Brussels 50/60

Exhibition Design for Brussels Patrimoine

Sector — Architecture & Exhibitions

Exhibition design on modernism architecture in Brussels in the fiftees and sixtees. Rich in research, experimentation & cultural expression, our role was to model an exhibition space that would reflect the era of those creative years.

An exhibition about a specific architectural style and phenomenon

The architecture of the 1950s and 1960s has a bad reputation in Brussels. Falling victim to genuine construction fever, the heart of the city, at the time, loses whole districts to make room for vast, mostly soulless buildings. On the outskirts, new and rather dreary residential areas push the countryside bask into the distance. Nevertheless constructions of remarkable originality flourish on this morose backdrop. Driven by great optimism, architects go in search of a renewed modern style, enriched by transparency, poetry and colour. The exhibition invites to discover this little-known side of brussels.

Modernism

Modernism appears in Europe after the first World War. The first actors of the movement have a militant approach. Convinced that human happiness requires a rationalisation of construction, they advocate functional architecture, in concrete, steel and glass with a radically bare aesthetic. The modern movement only truly gets a foothold in Belgium at the end of the 1930s. After the Second World War, it is accompanied by a significant renewal: purely functionalism percepts give way to desire to soften and humanise. New trends appear that present architecture which is on a human level.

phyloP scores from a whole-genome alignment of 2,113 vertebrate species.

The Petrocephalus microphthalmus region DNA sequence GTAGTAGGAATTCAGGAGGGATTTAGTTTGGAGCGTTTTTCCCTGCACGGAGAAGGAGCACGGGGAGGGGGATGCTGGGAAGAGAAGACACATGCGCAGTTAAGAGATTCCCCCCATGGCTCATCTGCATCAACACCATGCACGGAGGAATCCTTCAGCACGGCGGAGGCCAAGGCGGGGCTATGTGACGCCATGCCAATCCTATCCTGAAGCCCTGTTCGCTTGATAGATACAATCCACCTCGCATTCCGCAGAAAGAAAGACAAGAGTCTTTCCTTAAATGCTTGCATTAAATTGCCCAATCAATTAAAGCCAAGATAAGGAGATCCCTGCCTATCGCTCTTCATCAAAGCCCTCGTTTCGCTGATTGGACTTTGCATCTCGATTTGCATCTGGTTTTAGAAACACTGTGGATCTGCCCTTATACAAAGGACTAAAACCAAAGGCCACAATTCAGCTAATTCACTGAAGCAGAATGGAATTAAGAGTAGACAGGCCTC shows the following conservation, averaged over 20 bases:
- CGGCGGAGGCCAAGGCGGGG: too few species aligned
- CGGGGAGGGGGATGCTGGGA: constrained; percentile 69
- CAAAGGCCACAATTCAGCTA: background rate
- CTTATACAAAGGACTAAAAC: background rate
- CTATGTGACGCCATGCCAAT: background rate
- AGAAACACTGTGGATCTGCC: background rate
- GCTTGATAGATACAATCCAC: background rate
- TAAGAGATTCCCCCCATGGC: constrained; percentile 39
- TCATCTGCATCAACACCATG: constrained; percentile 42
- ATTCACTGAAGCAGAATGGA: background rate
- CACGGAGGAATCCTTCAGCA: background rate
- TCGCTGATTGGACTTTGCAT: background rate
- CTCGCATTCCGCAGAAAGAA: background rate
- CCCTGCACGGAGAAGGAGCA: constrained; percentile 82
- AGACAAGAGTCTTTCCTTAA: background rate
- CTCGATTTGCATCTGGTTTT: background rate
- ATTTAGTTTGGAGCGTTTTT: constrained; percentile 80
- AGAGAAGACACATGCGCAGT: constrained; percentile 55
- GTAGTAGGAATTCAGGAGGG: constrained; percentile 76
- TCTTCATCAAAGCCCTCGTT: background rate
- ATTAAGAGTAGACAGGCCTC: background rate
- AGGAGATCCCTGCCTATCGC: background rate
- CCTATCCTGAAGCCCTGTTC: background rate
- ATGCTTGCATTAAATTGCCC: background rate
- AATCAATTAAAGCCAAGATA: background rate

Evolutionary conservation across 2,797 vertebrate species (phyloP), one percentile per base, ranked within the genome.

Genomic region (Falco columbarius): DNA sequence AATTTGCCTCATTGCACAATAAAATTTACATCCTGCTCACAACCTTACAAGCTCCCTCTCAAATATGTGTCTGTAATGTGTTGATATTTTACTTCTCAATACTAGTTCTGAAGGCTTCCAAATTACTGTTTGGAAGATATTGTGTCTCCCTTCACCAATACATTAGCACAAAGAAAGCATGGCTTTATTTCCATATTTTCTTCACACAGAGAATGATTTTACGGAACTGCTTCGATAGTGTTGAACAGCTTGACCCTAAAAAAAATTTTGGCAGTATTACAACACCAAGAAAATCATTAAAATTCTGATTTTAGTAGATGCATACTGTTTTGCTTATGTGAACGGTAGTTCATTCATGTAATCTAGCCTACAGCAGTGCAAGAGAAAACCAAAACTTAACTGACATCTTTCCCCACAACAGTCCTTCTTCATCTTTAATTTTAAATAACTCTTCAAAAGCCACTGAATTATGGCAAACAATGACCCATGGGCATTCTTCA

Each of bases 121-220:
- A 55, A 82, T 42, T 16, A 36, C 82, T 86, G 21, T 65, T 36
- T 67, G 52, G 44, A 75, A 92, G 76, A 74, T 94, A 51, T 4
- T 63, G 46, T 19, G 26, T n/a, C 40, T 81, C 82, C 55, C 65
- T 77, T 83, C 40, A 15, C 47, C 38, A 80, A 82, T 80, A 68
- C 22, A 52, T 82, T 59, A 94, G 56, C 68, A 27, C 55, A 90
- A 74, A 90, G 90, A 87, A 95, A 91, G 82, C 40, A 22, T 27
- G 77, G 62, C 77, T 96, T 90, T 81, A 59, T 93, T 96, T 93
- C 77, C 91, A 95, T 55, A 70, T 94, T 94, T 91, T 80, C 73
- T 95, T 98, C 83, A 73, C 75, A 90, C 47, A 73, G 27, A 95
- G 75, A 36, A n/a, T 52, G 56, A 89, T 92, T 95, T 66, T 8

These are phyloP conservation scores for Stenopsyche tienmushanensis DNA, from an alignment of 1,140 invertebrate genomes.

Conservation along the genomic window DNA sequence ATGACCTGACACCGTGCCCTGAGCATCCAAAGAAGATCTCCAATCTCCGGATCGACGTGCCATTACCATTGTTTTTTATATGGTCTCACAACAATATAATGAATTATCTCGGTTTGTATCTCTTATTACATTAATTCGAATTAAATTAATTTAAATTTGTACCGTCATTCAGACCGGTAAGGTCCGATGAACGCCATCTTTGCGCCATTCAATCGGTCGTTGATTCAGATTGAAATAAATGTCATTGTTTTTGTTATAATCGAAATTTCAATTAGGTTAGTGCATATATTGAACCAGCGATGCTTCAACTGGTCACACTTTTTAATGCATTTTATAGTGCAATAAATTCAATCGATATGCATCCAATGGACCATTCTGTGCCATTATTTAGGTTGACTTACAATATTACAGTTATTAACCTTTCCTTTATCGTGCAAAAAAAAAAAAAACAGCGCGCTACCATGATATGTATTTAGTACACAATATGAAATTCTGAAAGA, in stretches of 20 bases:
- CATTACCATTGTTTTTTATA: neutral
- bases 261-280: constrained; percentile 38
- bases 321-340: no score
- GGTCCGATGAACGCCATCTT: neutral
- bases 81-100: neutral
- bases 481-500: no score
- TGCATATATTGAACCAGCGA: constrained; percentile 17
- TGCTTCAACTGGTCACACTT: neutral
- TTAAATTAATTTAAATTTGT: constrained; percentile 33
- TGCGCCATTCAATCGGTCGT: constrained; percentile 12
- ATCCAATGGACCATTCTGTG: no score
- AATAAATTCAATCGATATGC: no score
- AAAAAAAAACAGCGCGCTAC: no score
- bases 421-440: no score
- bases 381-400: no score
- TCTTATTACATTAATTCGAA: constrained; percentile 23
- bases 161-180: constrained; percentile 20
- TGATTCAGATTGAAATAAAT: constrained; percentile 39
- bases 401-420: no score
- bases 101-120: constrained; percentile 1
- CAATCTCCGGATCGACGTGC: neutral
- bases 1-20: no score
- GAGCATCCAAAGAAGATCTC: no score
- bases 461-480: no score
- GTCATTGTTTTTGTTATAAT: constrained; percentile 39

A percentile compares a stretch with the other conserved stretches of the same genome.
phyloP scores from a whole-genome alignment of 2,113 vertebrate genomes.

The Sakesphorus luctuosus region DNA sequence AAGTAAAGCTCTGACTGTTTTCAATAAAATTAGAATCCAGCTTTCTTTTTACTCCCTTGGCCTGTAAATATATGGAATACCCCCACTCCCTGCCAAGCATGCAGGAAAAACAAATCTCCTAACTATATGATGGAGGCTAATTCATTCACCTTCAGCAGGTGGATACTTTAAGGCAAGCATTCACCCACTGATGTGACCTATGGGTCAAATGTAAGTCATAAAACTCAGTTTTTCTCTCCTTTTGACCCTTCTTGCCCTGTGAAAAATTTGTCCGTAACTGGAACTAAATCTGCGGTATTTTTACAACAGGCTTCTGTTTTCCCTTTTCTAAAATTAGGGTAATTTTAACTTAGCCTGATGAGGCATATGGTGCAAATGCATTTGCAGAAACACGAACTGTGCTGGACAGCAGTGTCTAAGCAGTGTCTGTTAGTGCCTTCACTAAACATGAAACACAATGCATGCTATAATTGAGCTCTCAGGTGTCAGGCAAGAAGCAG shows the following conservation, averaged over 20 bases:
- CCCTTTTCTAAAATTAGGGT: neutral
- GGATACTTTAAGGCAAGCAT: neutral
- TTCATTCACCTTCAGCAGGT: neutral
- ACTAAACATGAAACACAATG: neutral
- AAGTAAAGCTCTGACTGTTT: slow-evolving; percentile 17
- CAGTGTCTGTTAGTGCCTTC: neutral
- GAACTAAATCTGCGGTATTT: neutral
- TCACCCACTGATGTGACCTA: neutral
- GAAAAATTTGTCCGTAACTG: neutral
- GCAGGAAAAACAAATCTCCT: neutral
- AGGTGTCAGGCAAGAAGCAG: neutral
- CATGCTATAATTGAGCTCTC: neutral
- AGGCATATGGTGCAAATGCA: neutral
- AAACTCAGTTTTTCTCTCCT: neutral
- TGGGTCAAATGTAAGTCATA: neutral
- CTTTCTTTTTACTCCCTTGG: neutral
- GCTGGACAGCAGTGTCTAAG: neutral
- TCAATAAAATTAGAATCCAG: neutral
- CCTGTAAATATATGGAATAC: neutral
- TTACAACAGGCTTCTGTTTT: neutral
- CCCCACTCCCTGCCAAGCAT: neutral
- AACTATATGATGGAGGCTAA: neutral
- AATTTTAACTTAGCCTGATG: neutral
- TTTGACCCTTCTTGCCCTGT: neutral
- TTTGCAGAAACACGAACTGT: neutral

Concept, circulation and design

From entrance to way out, we have conceived an exhibition divided by a timeline and specific themes. Allowing us to create a space for visitors to navigate, the exhibition was designed as an open invitation to discover, at its personal pace and interests an era full of creativity.

The design of the furniture exhibit was also inspired by the 50’s and 60’s furniture and architecture. As a reminder of those years, the furniture was conceived in steel and wood, and the forms were inspired by real Brussels locations.

The Exhibition

Created and produced in less than three months, the exhibition design showed a diverse range of elements. Totems, boards, tables and lightboxes were asymmetrically aligned, providing perspectives and a playful space environment.

Graphic Design

Our team of multi-disciplinary designers worked also on the definition of the graphic style of the exhibition, matching the color palette, typographic & illustrative elements.

Communication

Posters, leaflets, invitations and a dedicated website was also build around the exhibition.

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